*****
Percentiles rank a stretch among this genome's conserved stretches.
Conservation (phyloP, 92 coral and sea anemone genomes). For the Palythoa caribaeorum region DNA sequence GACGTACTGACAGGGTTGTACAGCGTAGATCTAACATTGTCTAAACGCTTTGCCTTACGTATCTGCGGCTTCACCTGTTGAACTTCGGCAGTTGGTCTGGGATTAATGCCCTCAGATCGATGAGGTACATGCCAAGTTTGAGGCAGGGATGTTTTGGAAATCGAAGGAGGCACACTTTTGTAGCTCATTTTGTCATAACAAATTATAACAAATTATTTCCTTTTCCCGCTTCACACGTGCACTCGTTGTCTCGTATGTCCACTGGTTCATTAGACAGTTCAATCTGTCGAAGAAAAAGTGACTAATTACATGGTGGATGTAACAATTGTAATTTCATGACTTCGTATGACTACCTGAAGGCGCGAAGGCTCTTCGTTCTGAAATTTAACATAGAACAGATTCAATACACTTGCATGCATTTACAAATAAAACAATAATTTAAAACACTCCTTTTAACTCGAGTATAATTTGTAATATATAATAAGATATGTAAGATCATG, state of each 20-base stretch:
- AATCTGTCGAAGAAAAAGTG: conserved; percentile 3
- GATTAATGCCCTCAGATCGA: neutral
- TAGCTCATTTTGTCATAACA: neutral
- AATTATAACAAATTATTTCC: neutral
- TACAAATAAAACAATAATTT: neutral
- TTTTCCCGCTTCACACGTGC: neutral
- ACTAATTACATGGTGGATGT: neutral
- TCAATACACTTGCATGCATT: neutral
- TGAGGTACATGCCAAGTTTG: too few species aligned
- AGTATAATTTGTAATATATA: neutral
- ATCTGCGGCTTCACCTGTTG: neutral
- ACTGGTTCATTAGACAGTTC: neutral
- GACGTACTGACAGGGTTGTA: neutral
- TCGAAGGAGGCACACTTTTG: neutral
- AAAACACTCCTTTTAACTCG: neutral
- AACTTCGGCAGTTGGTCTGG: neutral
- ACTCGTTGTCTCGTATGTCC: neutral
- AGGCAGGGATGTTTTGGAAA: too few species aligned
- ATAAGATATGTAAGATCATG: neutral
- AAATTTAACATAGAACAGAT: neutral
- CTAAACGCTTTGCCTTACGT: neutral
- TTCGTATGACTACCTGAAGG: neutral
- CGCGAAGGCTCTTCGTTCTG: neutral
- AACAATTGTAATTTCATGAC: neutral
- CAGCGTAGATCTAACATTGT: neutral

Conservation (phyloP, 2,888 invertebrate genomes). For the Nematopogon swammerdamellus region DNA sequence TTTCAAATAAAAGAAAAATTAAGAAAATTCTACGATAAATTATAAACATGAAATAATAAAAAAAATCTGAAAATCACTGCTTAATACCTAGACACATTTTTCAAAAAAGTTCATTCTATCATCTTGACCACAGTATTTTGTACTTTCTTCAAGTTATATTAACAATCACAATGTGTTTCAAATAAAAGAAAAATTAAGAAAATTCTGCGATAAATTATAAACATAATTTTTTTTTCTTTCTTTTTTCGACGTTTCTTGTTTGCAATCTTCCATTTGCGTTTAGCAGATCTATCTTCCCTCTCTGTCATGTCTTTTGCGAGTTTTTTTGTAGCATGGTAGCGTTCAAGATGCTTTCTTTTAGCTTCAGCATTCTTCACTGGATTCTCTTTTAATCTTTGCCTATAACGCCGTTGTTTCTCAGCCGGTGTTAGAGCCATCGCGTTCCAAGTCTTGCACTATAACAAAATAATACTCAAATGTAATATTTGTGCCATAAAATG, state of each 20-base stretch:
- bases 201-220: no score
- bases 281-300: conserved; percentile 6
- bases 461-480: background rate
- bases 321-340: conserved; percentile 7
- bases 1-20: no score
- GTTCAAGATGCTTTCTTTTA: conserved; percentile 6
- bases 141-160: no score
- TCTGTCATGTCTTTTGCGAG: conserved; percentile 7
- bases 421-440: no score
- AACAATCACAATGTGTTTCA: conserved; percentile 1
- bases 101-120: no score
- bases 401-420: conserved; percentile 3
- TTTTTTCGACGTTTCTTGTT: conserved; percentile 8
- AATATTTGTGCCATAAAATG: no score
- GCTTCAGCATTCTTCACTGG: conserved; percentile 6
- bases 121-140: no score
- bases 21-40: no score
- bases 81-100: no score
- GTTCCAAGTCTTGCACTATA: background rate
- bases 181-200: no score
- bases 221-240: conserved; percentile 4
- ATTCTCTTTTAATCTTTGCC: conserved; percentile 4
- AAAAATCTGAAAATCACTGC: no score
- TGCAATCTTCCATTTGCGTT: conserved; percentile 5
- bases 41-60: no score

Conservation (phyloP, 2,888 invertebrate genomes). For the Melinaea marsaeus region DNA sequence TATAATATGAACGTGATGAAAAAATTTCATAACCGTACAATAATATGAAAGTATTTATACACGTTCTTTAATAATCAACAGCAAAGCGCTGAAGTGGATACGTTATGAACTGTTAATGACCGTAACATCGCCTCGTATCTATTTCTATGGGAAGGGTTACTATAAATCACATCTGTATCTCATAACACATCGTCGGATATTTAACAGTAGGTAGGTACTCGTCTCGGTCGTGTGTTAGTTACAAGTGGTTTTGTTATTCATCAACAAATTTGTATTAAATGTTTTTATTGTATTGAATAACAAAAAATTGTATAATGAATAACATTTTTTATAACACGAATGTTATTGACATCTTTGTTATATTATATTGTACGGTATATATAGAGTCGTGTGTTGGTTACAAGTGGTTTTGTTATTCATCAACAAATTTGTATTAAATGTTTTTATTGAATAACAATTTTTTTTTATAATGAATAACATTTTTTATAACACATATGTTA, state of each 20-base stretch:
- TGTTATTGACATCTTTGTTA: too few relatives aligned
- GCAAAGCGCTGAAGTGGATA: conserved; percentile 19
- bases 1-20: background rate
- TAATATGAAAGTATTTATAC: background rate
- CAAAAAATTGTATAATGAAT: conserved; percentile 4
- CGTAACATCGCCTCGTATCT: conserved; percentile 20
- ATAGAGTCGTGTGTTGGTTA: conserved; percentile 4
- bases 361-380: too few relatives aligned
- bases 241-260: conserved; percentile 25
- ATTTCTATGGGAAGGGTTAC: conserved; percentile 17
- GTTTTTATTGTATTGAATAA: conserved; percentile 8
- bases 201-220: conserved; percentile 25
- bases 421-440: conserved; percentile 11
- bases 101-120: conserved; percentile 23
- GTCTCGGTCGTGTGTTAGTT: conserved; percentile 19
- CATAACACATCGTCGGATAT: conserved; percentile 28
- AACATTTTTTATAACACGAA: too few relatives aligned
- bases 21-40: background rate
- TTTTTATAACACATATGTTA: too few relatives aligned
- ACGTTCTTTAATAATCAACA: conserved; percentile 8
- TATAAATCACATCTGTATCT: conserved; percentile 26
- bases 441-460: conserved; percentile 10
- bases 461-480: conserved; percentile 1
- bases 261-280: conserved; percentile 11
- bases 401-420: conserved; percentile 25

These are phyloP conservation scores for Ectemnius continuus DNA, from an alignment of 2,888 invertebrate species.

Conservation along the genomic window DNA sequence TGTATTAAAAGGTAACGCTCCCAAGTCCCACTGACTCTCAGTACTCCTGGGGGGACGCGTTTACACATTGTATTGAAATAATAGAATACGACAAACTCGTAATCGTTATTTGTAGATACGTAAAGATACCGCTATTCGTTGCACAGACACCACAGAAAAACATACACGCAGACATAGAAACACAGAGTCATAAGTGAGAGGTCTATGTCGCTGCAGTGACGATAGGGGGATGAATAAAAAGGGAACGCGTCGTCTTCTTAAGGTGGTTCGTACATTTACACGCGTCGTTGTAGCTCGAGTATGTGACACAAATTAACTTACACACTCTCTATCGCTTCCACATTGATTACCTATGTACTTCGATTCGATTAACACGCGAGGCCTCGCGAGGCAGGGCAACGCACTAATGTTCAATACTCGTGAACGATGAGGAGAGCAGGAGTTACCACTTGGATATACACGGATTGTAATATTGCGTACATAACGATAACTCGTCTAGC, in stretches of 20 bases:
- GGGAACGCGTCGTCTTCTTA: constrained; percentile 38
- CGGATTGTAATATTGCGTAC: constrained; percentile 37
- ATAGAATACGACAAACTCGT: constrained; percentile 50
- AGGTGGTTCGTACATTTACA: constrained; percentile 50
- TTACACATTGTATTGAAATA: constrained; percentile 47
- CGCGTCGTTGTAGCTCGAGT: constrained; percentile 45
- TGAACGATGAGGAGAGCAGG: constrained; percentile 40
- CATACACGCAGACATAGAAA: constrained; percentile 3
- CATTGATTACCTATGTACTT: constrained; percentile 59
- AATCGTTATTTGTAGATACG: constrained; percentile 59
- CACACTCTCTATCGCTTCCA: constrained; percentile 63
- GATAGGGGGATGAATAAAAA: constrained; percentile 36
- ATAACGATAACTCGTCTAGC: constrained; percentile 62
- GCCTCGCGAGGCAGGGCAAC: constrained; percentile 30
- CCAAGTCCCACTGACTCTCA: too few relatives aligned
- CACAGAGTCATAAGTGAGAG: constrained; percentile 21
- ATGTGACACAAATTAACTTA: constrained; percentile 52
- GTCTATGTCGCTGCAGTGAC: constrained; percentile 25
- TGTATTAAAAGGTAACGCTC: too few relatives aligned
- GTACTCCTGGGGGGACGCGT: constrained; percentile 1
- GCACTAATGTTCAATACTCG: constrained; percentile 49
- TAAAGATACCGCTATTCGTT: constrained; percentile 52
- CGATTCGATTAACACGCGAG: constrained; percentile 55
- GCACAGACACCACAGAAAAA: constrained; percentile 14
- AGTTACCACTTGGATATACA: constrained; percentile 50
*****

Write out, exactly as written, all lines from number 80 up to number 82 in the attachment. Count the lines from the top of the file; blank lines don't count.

These are phyloP conservation scores for Ectemnius continuus DNA, from an alignment of 2,888 invertebrate species.

Conservation along the genomic window DNA sequence TGTATTAAAAGGTAACGCTCCCAAGTCCCACTGACTCTCAGTACTCCTGGGGGGACGCGTTTACACATTGTATTGAAATAATAGAATACGACAAACTCGTAATCGTTATTTGTAGATACGTAAAGATACCGCTATTCGTTGCACAGACACCACAGAAAAACATACACGCAGACATAGAAACACAGAGTCATAAGTGAGAGGTCTATGTCGCTGCAGTGACGATAGGGGGATGAATAAAAAGGGAACGCGTCGTCTTCTTAAGGTGGTTCGTACATTTACACGCGTCGTTGTAGCTCGAGTATGTGACACAAATTAACTTACACACTCTCTATCGCTTCCACATTGATTACCTATGTACTTCGATTCGATTAACACGCGAGGCCTCGCGAGGCAGGGCAACGCACTAATGTTCAATACTCGTGAACGATGAGGAGAGCAGGAGTTACCACTTGGATATACACGGATTGTAATATTGCGTACATAACGATAACTCGTCTAGC, in stretches of 20 bases:
- GGGAACGCGTCGTCTTCTTA: constrained; percentile 38